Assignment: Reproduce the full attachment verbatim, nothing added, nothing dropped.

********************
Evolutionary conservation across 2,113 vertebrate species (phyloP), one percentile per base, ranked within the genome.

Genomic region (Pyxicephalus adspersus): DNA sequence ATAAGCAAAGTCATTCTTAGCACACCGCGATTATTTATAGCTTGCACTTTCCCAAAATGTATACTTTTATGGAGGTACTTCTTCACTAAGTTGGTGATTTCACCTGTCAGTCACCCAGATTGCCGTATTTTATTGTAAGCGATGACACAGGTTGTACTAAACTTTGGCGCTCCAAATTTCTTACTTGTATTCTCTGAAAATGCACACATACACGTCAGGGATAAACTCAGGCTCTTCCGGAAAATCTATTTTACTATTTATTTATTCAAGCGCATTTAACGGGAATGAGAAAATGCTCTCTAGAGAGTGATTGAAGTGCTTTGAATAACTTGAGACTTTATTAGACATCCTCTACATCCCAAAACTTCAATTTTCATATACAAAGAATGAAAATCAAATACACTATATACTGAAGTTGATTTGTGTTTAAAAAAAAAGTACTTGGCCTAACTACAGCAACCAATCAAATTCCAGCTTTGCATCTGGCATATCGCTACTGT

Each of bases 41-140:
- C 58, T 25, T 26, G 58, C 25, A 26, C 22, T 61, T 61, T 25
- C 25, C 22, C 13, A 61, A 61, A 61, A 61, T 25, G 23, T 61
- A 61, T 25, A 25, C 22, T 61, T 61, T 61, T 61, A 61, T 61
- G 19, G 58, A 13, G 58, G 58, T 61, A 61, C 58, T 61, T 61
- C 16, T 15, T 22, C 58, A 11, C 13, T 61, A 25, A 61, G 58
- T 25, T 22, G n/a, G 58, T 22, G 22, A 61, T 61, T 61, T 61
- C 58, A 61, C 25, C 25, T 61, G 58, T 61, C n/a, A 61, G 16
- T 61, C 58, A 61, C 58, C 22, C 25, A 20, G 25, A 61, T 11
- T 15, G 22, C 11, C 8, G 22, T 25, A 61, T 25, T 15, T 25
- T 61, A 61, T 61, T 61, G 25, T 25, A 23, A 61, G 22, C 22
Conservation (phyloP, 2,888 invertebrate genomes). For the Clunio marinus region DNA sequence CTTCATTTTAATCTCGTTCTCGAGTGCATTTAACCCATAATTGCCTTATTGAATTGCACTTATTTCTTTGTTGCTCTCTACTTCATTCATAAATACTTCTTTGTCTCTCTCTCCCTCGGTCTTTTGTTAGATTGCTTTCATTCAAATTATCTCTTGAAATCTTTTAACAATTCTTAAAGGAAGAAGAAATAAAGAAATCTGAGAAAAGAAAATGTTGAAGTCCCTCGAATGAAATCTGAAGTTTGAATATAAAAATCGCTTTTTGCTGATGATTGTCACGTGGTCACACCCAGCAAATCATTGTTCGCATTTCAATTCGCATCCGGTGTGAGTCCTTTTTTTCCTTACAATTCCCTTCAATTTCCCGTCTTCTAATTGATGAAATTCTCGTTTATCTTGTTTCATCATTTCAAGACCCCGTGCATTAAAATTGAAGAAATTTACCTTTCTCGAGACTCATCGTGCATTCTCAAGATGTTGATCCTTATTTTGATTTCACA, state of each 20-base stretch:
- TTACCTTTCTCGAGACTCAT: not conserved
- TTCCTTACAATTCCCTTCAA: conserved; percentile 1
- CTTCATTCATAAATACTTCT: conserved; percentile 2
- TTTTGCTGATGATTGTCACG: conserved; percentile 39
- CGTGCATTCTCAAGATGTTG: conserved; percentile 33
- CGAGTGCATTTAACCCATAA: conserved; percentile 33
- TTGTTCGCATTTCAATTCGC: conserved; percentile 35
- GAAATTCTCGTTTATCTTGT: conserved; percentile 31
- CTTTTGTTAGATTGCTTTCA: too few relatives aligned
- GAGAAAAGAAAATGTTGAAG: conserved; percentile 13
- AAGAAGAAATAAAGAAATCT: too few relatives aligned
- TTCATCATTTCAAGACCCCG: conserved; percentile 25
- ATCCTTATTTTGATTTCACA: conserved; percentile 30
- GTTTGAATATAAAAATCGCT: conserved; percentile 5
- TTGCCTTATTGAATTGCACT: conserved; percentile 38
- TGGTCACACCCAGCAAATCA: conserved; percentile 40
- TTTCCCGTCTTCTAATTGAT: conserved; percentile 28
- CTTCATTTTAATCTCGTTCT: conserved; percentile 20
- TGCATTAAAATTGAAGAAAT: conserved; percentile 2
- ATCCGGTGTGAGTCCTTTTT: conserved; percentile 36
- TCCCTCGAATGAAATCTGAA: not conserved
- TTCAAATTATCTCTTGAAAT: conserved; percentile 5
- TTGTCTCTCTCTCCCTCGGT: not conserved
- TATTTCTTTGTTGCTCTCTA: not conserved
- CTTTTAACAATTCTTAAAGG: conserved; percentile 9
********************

Evolutionary conservation across 2,113 vertebrate species (phyloP), one percentile per base, ranked within the genome.

Genomic region (Pyxicephalus adspersus): DNA sequence ATAAGCAAAGTCATTCTTAGCACACCGCGATTATTTATAGCTTGCACTTTCCCAAAATGTATACTTTTATGGAGGTACTTCTTCACTAAGTTGGTGATTTCACCTGTCAGTCACCCAGATTGCCGTATTTTATTGTAAGCGATGACACAGGTTGTACTAAACTTTGGCGCTCCAAATTTCTTACTTGTATTCTCTGAAAATGCACACATACACGTCAGGGATAAACTCAGGCTCTTCCGGAAAATCTATTTTACTATTTATTTATTCAAGCGCATTTAACGGGAATGAGAAAATGCTCTCTAGAGAGTGATTGAAGTGCTTTGAATAACTTGAGACTTTATTAGACATCCTCTACATCCCAAAACTTCAATTTTCATATACAAAGAATGAAAATCAAATACACTATATACTGAAGTTGATTTGTGTTTAAAAAAAAAGTACTTGGCCTAACTACAGCAACCAATCAAATTCCAGCTTTGCATCTGGCATATCGCTACTGT

Each of bases 41-140:
- C 58, T 25, T 26, G 58, C 25, A 26, C 22, T 61, T 61, T 25
- C 25, C 22, C 13, A 61, A 61, A 61, A 61, T 25, G 23, T 61
- A 61, T 25, A 25, C 22, T 61, T 61, T 61, T 61, A 61, T 61
- G 19, G 58, A 13, G 58, G 58, T 61, A 61, C 58, T 61, T 61
- C 16, T 15, T 22, C 58, A 11, C 13, T 61, A 25, A 61, G 58
- T 25, T 22, G n/a, G 58, T 22, G 22, A 61, T 61, T 61, T 61
- C 58, A 61, C 25, C 25, T 61, G 58, T 61, C n/a, A 61, G 16
- T 61, C 58, A 61, C 58, C 22, C 25, A 20, G 25, A 61, T 11
- T 15, G 22, C 11, C 8, G 22, T 25, A 61, T 25, T 15, T 25
- T 61, A 61, T 61, T 61, G 25, T 25, A 23, A 61, G 22, C 22
Conservation (phyloP, 2,888 invertebrate genomes). For the Clunio marinus region DNA sequence CTTCATTTTAATCTCGTTCTCGAGTGCATTTAACCCATAATTGCCTTATTGAATTGCACTTATTTCTTTGTTGCTCTCTACTTCATTCATAAATACTTCTTTGTCTCTCTCTCCCTCGGTCTTTTGTTAGATTGCTTTCATTCAAATTATCTCTTGAAATCTTTTAACAATTCTTAAAGGAAGAAGAAATAAAGAAATCTGAGAAAAGAAAATGTTGAAGTCCCTCGAATGAAATCTGAAGTTTGAATATAAAAATCGCTTTTTGCTGATGATTGTCACGTGGTCACACCCAGCAAATCATTGTTCGCATTTCAATTCGCATCCGGTGTGAGTCCTTTTTTTCCTTACAATTCCCTTCAATTTCCCGTCTTCTAATTGATGAAATTCTCGTTTATCTTGTTTCATCATTTCAAGACCCCGTGCATTAAAATTGAAGAAATTTACCTTTCTCGAGACTCATCGTGCATTCTCAAGATGTTGATCCTTATTTTGATTTCACA, state of each 20-base stretch:
- TTACCTTTCTCGAGACTCAT: not conserved
- TTCCTTACAATTCCCTTCAA: conserved; percentile 1
- CTTCATTCATAAATACTTCT: conserved; percentile 2
- TTTTGCTGATGATTGTCACG: conserved; percentile 39
- CGTGCATTCTCAAGATGTTG: conserved; percentile 33
- CGAGTGCATTTAACCCATAA: conserved; percentile 33
- TTGTTCGCATTTCAATTCGC: conserved; percentile 35
- GAAATTCTCGTTTATCTTGT: conserved; percentile 31
- CTTTTGTTAGATTGCTTTCA: too few relatives aligned
- GAGAAAAGAAAATGTTGAAG: conserved; percentile 13
- AAGAAGAAATAAAGAAATCT: too few relatives aligned
- TTCATCATTTCAAGACCCCG: conserved; percentile 25
- ATCCTTATTTTGATTTCACA: conserved; percentile 30
- GTTTGAATATAAAAATCGCT: conserved; percentile 5
- TTGCCTTATTGAATTGCACT: conserved; percentile 38
- TGGTCACACCCAGCAAATCA: conserved; percentile 40
- TTTCCCGTCTTCTAATTGAT: conserved; percentile 28
- CTTCATTTTAATCTCGTTCT: conserved; percentile 20
- TGCATTAAAATTGAAGAAAT: conserved; percentile 2
- ATCCGGTGTGAGTCCTTTTT: conserved; percentile 36
- TCCCTCGAATGAAATCTGAA: not conserved
- TTCAAATTATCTCTTGAAAT: conserved; percentile 5
- TTGTCTCTCTCTCCCTCGGT: not conserved
- TATTTCTTTGTTGCTCTCTA: not conserved
- CTTTTAACAATTCTTAAAGG: conserved; percentile 9